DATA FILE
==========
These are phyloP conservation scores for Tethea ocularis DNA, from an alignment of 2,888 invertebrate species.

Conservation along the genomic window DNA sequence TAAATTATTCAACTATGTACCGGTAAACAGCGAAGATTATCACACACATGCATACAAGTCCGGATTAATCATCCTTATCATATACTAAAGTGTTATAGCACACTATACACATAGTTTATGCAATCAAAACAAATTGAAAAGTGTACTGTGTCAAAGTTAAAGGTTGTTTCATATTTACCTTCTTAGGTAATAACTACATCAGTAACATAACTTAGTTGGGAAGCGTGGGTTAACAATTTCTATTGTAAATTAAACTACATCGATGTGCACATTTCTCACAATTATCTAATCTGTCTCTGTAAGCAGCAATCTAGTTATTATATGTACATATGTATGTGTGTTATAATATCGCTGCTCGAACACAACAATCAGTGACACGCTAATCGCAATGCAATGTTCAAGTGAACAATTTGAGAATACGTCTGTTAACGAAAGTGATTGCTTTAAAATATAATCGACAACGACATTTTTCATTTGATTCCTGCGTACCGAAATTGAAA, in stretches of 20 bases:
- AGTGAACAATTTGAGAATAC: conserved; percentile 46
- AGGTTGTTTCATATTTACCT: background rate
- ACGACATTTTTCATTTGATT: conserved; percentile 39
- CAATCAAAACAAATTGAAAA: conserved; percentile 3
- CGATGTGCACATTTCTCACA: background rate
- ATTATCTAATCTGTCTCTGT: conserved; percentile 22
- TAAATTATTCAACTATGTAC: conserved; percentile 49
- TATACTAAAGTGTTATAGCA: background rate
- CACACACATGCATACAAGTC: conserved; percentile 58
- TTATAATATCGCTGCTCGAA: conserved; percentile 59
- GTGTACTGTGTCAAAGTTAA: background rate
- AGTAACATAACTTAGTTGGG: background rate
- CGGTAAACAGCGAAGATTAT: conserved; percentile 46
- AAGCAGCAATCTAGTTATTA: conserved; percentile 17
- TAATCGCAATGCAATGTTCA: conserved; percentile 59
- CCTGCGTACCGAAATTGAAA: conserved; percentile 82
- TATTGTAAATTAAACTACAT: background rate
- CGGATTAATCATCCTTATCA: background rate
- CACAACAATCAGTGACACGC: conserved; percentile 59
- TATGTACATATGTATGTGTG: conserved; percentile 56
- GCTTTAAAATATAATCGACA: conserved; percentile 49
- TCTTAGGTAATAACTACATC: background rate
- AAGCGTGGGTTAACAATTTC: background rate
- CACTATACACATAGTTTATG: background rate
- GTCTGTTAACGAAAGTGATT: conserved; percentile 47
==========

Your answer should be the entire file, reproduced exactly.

These are phyloP conservation scores for Tethea ocularis DNA, from an alignment of 2,888 invertebrate species.

Conservation along the genomic window DNA sequence TAAATTATTCAACTATGTACCGGTAAACAGCGAAGATTATCACACACATGCATACAAGTCCGGATTAATCATCCTTATCATATACTAAAGTGTTATAGCACACTATACACATAGTTTATGCAATCAAAACAAATTGAAAAGTGTACTGTGTCAAAGTTAAAGGTTGTTTCATATTTACCTTCTTAGGTAATAACTACATCAGTAACATAACTTAGTTGGGAAGCGTGGGTTAACAATTTCTATTGTAAATTAAACTACATCGATGTGCACATTTCTCACAATTATCTAATCTGTCTCTGTAAGCAGCAATCTAGTTATTATATGTACATATGTATGTGTGTTATAATATCGCTGCTCGAACACAACAATCAGTGACACGCTAATCGCAATGCAATGTTCAAGTGAACAATTTGAGAATACGTCTGTTAACGAAAGTGATTGCTTTAAAATATAATCGACAACGACATTTTTCATTTGATTCCTGCGTACCGAAATTGAAA, in stretches of 20 bases:
- AGTGAACAATTTGAGAATAC: conserved; percentile 46
- AGGTTGTTTCATATTTACCT: background rate
- ACGACATTTTTCATTTGATT: conserved; percentile 39
- CAATCAAAACAAATTGAAAA: conserved; percentile 3
- CGATGTGCACATTTCTCACA: background rate
- ATTATCTAATCTGTCTCTGT: conserved; percentile 22
- TAAATTATTCAACTATGTAC: conserved; percentile 49
- TATACTAAAGTGTTATAGCA: background rate
- CACACACATGCATACAAGTC: conserved; percentile 58
- TTATAATATCGCTGCTCGAA: conserved; percentile 59
- GTGTACTGTGTCAAAGTTAA: background rate
- AGTAACATAACTTAGTTGGG: background rate
- CGGTAAACAGCGAAGATTAT: conserved; percentile 46
- AAGCAGCAATCTAGTTATTA: conserved; percentile 17
- TAATCGCAATGCAATGTTCA: conserved; percentile 59
- CCTGCGTACCGAAATTGAAA: conserved; percentile 82
- TATTGTAAATTAAACTACAT: background rate
- CGGATTAATCATCCTTATCA: background rate
- CACAACAATCAGTGACACGC: conserved; percentile 59
- TATGTACATATGTATGTGTG: conserved; percentile 56
- GCTTTAAAATATAATCGACA: conserved; percentile 49
- TCTTAGGTAATAACTACATC: background rate
- AAGCGTGGGTTAACAATTTC: background rate
- CACTATACACATAGTTTATG: background rate
- GTCTGTTAACGAAAGTGATT: conserved; percentile 47